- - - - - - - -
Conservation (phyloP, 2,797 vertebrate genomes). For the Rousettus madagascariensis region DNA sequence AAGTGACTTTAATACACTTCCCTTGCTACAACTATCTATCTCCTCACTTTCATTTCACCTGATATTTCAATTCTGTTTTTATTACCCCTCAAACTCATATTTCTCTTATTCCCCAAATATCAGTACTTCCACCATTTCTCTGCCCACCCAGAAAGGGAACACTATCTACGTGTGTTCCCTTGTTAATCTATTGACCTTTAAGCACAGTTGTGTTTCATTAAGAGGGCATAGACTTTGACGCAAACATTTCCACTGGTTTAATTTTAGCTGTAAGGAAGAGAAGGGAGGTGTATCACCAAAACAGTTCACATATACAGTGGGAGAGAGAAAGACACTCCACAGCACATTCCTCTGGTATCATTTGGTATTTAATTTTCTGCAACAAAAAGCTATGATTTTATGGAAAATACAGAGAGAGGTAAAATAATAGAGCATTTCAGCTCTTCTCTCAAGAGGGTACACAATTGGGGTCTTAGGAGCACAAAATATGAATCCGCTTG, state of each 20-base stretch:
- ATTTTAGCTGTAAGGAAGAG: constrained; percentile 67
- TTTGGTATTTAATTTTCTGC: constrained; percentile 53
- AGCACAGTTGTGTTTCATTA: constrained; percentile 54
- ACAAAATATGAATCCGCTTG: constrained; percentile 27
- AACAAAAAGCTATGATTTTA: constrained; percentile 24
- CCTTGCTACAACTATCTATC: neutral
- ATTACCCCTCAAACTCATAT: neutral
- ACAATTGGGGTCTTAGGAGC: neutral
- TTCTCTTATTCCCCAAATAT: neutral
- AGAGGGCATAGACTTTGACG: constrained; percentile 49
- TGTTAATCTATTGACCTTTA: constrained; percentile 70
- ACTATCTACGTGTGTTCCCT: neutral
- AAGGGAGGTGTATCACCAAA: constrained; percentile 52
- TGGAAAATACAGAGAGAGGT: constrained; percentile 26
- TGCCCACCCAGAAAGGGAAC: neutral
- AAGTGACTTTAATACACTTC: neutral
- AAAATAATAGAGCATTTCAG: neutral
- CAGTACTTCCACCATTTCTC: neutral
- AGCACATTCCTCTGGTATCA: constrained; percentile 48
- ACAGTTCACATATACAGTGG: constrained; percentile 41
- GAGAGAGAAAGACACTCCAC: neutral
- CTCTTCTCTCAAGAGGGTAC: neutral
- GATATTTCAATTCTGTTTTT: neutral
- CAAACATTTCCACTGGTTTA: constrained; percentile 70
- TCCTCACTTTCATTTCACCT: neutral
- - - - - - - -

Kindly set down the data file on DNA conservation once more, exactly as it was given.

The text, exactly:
Conservation (phyloP, 2,797 vertebrate genomes). For the Rousettus madagascariensis region DNA sequence AAGTGACTTTAATACACTTCCCTTGCTACAACTATCTATCTCCTCACTTTCATTTCACCTGATATTTCAATTCTGTTTTTATTACCCCTCAAACTCATATTTCTCTTATTCCCCAAATATCAGTACTTCCACCATTTCTCTGCCCACCCAGAAAGGGAACACTATCTACGTGTGTTCCCTTGTTAATCTATTGACCTTTAAGCACAGTTGTGTTTCATTAAGAGGGCATAGACTTTGACGCAAACATTTCCACTGGTTTAATTTTAGCTGTAAGGAAGAGAAGGGAGGTGTATCACCAAAACAGTTCACATATACAGTGGGAGAGAGAAAGACACTCCACAGCACATTCCTCTGGTATCATTTGGTATTTAATTTTCTGCAACAAAAAGCTATGATTTTATGGAAAATACAGAGAGAGGTAAAATAATAGAGCATTTCAGCTCTTCTCTCAAGAGGGTACACAATTGGGGTCTTAGGAGCACAAAATATGAATCCGCTTG, state of each 20-base stretch:
- ATTTTAGCTGTAAGGAAGAG: constrained; percentile 67
- TTTGGTATTTAATTTTCTGC: constrained; percentile 53
- AGCACAGTTGTGTTTCATTA: constrained; percentile 54
- ACAAAATATGAATCCGCTTG: constrained; percentile 27
- AACAAAAAGCTATGATTTTA: constrained; percentile 24
- CCTTGCTACAACTATCTATC: neutral
- ATTACCCCTCAAACTCATAT: neutral
- ACAATTGGGGTCTTAGGAGC: neutral
- TTCTCTTATTCCCCAAATAT: neutral
- AGAGGGCATAGACTTTGACG: constrained; percentile 49
- TGTTAATCTATTGACCTTTA: constrained; percentile 70
- ACTATCTACGTGTGTTCCCT: neutral
- AAGGGAGGTGTATCACCAAA: constrained; percentile 52
- TGGAAAATACAGAGAGAGGT: constrained; percentile 26
- TGCCCACCCAGAAAGGGAAC: neutral
- AAGTGACTTTAATACACTTC: neutral
- AAAATAATAGAGCATTTCAG: neutral
- CAGTACTTCCACCATTTCTC: neutral
- AGCACATTCCTCTGGTATCA: constrained; percentile 48
- ACAGTTCACATATACAGTGG: constrained; percentile 41
- GAGAGAGAAAGACACTCCAC: neutral
- CTCTTCTCTCAAGAGGGTAC: neutral
- GATATTTCAATTCTGTTTTT: neutral
- CAAACATTTCCACTGGTTTA: constrained; percentile 70
- TCCTCACTTTCATTTCACCT: neutral